Phonics for adults is every bit as important as it is for children. That’s because phonics is the basis of reading and writing. I teach adult literacy and have found, in almost all cases, that students have not been taught phonics adequately.
Despairing adults often talk to me about the tragic impact of not being able to read and write. I was so concerned about this that it prompted me to create this website. If you want to know anything about phonics, what it is and how it can be taught, you have come to the right place. I have written many articles about it here.
In a nutshell, phonics for adults is about the different sounds letters and combinations of letters make when spoken.
Often adults come to me, concerned that they have dyslexia when in fact they haven’t! What has actually happened is that they have missed learning phonics as a child and have developed giant holes in their knowledge. The impact on their lives has been devastating.
Adults with literacy problems devise fascinating methods of covering up their daily struggle with reading and writing. A common trick is that they appear to ‘read’ quickly. What they are really doing is guessing words in the hope that no-one will notice their problem. This means that they develop a habit of reading words incorrectly and this can go unchecked for 40 or 50 years.
Here are some simple words I have heard adults misread because they have not mastered phonics ...
walking is read as waking
chop is read as shop
trouble is read as terrible
Adults who read like this have a little knowledge of phonics but not enough. They learned something at school but for a number of reasons (which I talk about below) their learning stopped.
Other adults I have worked with come to me unable to read seemingly simple words like hat, pet, dip, tot, sun.
As an adult literacy teacher, I diagnose what has happened and at what stage in the student's life problems began.
The good news is that most adults make fantastic progress if taught phonics. It is never too late. Students I have taught, who are in their late 50s, have been overjoyed that they can actually read and understand newspapers and books when they thought they never would.
If you are reading this, you are probably trying to help someone who is struggling to read and write later in life. Although your student may appear to have major problems, a considerable amount can be done to help them.
Phonics for adults, while it might seem like a huge step backwards, is the secret.
In a moment I will tell you what I do when I work with an adult who struggles with literacy.
Later you can look around this website at other pages and find out in more detail about the various steps to take and methods to use. You will also find true stories about adults, their struggles and how their lives have been changed by learning phonics for adults.
When adults come for literacy help they always come with some knowledge, but this can often be muddled. As a teacher, I like to work out what they already know, so that I can decide what is missing and what is confusing them. Then I can fill in those gaps.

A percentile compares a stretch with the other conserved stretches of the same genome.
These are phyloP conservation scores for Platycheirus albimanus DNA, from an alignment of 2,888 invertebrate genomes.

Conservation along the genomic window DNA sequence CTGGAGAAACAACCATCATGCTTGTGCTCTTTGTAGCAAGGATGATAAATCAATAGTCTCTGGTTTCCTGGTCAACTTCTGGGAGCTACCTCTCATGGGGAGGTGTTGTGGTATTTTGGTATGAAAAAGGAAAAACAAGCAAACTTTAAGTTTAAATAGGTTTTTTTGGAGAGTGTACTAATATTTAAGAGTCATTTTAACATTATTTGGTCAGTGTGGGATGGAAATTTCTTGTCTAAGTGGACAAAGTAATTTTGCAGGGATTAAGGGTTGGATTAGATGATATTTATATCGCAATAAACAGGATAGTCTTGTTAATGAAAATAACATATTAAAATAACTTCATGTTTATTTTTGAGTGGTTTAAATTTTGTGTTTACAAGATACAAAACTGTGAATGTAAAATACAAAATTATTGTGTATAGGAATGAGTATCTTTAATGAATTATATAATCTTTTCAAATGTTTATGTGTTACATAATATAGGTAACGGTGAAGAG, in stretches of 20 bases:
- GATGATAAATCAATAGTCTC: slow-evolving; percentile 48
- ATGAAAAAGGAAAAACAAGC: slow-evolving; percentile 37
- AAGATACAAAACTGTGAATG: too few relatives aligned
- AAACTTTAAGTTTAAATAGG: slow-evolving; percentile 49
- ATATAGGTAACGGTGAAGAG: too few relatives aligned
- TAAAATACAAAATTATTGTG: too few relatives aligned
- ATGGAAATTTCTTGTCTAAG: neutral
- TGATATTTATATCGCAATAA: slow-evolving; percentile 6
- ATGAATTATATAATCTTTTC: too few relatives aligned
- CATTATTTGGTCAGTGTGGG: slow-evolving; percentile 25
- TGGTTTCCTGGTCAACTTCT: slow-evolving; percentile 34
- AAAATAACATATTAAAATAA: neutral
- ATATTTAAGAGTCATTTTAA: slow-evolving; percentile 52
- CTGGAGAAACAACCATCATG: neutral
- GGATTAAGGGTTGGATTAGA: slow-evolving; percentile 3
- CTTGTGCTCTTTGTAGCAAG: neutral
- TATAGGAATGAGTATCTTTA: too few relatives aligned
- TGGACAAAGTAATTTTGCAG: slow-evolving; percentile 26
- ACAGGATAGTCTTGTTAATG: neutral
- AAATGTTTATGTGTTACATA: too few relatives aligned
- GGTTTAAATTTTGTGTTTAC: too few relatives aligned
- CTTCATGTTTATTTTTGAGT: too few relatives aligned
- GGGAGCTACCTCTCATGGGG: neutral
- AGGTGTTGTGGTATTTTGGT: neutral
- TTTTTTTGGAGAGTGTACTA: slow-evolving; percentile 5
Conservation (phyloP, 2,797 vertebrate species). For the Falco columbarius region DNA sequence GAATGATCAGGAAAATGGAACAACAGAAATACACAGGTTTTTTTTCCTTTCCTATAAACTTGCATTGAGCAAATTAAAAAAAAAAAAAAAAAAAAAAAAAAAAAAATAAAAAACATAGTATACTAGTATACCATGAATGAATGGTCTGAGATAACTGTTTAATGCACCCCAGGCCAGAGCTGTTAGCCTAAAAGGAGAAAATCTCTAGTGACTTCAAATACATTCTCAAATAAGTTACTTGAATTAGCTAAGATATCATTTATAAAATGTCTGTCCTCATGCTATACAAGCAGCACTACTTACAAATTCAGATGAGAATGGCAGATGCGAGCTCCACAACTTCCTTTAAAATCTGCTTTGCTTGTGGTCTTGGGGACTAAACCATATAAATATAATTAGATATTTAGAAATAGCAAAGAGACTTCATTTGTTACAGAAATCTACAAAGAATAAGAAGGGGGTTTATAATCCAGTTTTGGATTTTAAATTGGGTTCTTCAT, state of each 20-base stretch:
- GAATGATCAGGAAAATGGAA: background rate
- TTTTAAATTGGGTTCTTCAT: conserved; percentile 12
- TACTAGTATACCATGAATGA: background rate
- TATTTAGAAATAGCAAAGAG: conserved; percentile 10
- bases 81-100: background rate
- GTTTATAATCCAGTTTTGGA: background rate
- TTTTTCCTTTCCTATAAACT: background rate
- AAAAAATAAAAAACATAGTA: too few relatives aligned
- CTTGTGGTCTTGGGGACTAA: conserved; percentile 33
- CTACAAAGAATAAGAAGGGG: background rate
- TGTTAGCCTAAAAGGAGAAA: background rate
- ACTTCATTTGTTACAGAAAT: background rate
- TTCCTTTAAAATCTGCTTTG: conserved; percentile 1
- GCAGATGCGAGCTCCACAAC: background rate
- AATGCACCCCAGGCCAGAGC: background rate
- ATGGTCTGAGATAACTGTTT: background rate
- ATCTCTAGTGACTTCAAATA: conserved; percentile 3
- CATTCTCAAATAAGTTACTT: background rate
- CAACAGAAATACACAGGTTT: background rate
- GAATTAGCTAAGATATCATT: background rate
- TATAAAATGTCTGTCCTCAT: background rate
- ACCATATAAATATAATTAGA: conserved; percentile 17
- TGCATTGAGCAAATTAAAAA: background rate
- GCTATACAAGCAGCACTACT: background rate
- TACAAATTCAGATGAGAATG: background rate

The majority of adults I have worked with developed problems in their first year of learning to read ... right back at the beginning when they were learning the sounds alphabet letters make. They failed to learn how to correctly pronounce these sounds. By the time they were about seven years old they stopped learning and were distressed.
When I get to work with them I know they need to learn phonics. For adults there are a number of reasons why they haven't progressed. Here are some of them ...
Whatever the reason... they were destined to fail!
I am so excited about this website because I didn't know how to teach phonics to adults and you helped me a lot.
Jonathan Zhang (US)
Phonics for adults, almost without exception, starts with how the letters of the alphabet are pronounced.
Most adults know the letter names but often don't know the different sounds those letters make.
So each learner should be tested to see which ones are known and which aren't. Remember, every adult will be different.
But there are some letter sounds that are
particularly difficult. Here are some of them ...
a b c d e g i j n o p q v w u
Some get confused because of the slight differences between sounds ... or because they look similar.
Some examples are...
j and g
f and v
c and s
d p and b
As most words have some combination of the sounds above, you can imagine how crippling it is if adults struggle with them.
Here's one that many adults have trouble with.
Look at the 'a' in the following sentence ...
Here is a hat.
We read it as ... 'Here is 'uh' hat (which is correct.) In most cases it only says 'uh' when it is a single word in a sentence.
But when it is inside a word the letter 'a' makes the sound 'aaa' as in the word hat or 'ay' as in the word save.
When this is not known, the student reads a word like 'cap' as 'cup.'
When you think of how many times the letter ‘a’ appears in words you realise how difficult this problem makes learning phonics for adults.
The great news is that once these types of problems are eliminated, adult learners can move forward quickly and become capable readers.
For step-by-step help, read the other pages on my site. Much of the material covered, applies to adults as well as children.
it's important to be aware that adults need a particular approach when being retaught. Before you look at other parts of my site for the stage-by-stage details, read my article, Phonics for Adults: Top Tips . There you'll learn the questions to ask and the words to say to encourage your adult learner to open up and trust you after experiencing a lifetime of failure. Only then will they be receptive to learning. Once you have their support they will inspire you.
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